Dr. Mehdi Fakheri, in an interview with the website of the Strategic Council on Foreign Relations, referred to the efforts of the G20 member countries to determine the price ceiling for the purchase of oil from Russia and the G20 members’ emphasis on the need for the attention of China and India to this demand and for creation of more restrictions for Russia, and stated: Western countries are trying to prevent Russia from winning the war by increasing pressure, and in this regard, they are looking to deprive Russia of the income it may have.
Saying that Russia, on the other hand, is trying to win this war at any cost and is ready to pay for it, he noted: There are different analyzes regarding the conditions under which Russia entered this war, some see that country being entrapped by the West and the United States and some others believe that Russia has deliberately entered into this war to change global geopolitics and the balance of power in the world, taking into account the costs it incurred. Both of these analyzes may be true, but up to this point, even though the pace of the war progress is not according to what Russia had calculated; it can be said that compared to the Westerners, they are closer to the goals they had already set.
Russians specialize in winter warfare
The analyst of international economy stated that Russia is specialized in winter war due to its past experiences of war, adding: Generally, in cold conditions, time has been in favor of the Russians and they have been able to have the upper hand by using the climatic advantages. . Even now, the West needs Russian energy, including oil, gas and coal, and on the other hand, it has not been able to equip and mobilize the necessary alternative resources and reach its goals despite the hopes and claims it had.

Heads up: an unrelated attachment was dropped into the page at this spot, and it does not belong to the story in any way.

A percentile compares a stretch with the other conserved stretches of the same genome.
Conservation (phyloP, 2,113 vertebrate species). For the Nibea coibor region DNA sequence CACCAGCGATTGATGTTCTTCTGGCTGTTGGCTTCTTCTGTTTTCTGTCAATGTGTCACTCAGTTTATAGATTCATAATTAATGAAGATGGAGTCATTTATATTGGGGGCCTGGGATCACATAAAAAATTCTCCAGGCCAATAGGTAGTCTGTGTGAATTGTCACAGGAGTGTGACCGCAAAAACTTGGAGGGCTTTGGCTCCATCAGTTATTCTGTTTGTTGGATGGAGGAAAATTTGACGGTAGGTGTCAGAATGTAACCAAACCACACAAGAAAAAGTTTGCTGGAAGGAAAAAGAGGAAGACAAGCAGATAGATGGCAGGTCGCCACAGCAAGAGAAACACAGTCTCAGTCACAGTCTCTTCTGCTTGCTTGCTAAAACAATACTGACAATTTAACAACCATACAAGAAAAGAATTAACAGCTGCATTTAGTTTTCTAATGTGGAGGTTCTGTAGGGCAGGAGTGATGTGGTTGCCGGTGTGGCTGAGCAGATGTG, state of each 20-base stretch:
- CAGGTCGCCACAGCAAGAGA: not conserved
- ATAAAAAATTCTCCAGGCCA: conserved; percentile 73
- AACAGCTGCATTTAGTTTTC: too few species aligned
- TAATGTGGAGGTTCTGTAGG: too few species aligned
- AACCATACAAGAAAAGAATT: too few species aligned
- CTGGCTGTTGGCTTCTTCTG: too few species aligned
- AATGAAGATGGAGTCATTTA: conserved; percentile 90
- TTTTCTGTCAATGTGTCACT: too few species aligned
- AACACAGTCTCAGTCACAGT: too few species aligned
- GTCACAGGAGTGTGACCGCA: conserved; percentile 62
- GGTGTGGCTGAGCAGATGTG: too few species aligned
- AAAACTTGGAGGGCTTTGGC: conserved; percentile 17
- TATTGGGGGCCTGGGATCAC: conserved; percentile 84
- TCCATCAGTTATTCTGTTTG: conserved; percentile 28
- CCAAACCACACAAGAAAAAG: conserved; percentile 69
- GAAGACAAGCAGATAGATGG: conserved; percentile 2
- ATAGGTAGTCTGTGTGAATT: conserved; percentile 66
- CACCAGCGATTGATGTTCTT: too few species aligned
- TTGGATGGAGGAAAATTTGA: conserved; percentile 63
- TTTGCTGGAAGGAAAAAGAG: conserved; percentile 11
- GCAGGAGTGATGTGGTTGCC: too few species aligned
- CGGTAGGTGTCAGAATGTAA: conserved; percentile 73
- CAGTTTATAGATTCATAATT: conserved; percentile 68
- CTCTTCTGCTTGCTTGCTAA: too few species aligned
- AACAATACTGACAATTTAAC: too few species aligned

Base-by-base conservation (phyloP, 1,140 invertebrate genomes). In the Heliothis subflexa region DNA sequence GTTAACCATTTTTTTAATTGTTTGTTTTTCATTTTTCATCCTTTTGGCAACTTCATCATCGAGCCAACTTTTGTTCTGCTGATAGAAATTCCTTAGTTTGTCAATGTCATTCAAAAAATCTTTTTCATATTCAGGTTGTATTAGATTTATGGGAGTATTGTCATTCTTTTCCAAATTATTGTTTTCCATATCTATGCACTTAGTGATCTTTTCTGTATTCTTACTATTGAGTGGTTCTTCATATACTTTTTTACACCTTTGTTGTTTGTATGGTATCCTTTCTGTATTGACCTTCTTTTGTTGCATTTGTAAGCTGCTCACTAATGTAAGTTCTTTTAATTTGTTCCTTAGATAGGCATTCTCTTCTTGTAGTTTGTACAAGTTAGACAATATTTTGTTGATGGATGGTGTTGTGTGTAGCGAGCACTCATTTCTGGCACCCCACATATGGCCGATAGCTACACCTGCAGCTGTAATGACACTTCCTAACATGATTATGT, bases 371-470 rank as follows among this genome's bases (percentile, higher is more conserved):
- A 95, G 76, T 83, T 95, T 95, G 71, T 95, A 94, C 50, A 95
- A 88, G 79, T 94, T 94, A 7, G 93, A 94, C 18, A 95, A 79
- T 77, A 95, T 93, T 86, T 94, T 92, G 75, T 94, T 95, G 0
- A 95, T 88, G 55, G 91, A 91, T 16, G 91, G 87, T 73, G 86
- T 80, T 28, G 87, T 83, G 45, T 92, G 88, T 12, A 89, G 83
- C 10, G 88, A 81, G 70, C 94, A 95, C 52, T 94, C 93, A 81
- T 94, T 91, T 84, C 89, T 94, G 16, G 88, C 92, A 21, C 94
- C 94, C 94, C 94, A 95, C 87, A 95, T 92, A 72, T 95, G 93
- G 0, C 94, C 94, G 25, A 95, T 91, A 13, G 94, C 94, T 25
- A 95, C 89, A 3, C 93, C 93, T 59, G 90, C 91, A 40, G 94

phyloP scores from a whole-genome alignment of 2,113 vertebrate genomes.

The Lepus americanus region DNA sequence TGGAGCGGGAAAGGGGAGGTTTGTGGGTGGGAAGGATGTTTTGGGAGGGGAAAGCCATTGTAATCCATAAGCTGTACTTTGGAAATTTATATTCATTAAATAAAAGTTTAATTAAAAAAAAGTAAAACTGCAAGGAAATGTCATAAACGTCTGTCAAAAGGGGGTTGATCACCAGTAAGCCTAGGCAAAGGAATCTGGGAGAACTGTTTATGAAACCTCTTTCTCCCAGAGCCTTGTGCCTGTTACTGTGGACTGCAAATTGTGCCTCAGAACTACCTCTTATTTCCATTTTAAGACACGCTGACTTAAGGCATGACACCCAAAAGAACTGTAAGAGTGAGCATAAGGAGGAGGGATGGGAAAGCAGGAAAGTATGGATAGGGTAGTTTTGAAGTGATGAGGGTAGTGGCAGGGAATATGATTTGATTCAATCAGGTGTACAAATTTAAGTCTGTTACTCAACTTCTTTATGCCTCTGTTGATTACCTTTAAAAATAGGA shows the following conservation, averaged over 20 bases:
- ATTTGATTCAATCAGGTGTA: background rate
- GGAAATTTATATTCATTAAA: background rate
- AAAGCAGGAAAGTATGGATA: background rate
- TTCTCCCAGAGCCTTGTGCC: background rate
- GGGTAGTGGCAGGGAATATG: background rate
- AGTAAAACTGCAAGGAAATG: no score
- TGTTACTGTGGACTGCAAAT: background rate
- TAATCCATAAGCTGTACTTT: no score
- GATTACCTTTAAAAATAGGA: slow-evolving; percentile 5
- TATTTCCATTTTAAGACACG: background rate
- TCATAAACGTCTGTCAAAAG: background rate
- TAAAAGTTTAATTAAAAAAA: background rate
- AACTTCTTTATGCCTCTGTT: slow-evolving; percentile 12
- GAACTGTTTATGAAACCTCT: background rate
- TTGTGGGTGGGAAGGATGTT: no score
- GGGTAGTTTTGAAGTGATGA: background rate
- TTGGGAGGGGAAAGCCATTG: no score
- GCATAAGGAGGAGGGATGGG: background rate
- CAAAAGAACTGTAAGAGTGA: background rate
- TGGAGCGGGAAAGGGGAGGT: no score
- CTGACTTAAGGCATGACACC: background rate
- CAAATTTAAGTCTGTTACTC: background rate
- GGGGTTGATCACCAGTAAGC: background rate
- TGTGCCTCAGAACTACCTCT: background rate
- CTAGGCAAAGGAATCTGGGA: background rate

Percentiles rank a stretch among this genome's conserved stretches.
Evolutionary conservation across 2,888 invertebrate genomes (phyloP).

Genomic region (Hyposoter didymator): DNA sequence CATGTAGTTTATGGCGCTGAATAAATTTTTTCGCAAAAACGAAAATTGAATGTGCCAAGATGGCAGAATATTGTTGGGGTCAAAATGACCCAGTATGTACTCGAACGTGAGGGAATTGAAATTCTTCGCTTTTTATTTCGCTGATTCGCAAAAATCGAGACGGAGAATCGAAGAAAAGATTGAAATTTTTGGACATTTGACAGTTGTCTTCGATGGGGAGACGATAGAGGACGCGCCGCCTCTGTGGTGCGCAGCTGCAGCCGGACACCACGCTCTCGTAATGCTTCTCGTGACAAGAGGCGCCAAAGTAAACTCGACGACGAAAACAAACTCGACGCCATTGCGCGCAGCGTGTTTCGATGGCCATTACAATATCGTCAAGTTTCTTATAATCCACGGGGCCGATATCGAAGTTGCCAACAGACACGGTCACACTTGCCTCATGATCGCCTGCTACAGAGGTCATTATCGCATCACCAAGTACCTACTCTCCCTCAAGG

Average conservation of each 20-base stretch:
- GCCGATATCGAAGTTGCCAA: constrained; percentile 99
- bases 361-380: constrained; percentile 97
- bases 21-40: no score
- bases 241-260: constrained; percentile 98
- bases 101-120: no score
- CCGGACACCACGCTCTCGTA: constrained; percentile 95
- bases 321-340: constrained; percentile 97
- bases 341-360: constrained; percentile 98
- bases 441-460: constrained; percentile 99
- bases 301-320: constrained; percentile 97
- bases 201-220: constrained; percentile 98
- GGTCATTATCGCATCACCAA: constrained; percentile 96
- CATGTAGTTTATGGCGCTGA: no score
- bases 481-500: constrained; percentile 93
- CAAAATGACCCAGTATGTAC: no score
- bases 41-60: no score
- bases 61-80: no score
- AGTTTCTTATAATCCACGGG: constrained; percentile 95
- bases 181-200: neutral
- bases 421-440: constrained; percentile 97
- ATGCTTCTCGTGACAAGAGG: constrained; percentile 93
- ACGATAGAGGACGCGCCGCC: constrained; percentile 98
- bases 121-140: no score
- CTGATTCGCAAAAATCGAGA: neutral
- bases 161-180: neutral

Fakheri added: Although the United States and other European countries succeeded in decreasing the price of oil from around 110 dollars to around 95 dollars by using their energy reserves, it is far from their ideal price and the Russians still have a better position in this regard. The approach of winter will also help Russia.
He reminded: The change of tone of Western countries, their continued efforts to find an alternative solution or reach an intermediate agreement with Moscow shows that their plan to find an alternative for Russia has not been carried out according to their wishes. Although Venezuela has entered the oil market, it is still far from its previous production level, and negotiations with Iran have not been completed yet. Due to lack of investment, Iraq has not reached the desired production capacity, and Saudi Arabia, UAE, Kuwait, and the Arab countries of the Persian Gulf are neither willing nor able to compensate for this shortfall.
The university professor emphasized: Considering such conditions, Western countries are trying to prevent Russia from obtaining more financial resources by setting the price ceiling for buying energy from Russia. Naturally, if the energy market was a consumer market, this could happen, but under the present situation, the energy market is a supply market, and since the balance between supply and demand has not been established, such formulas will not be successful in the short term.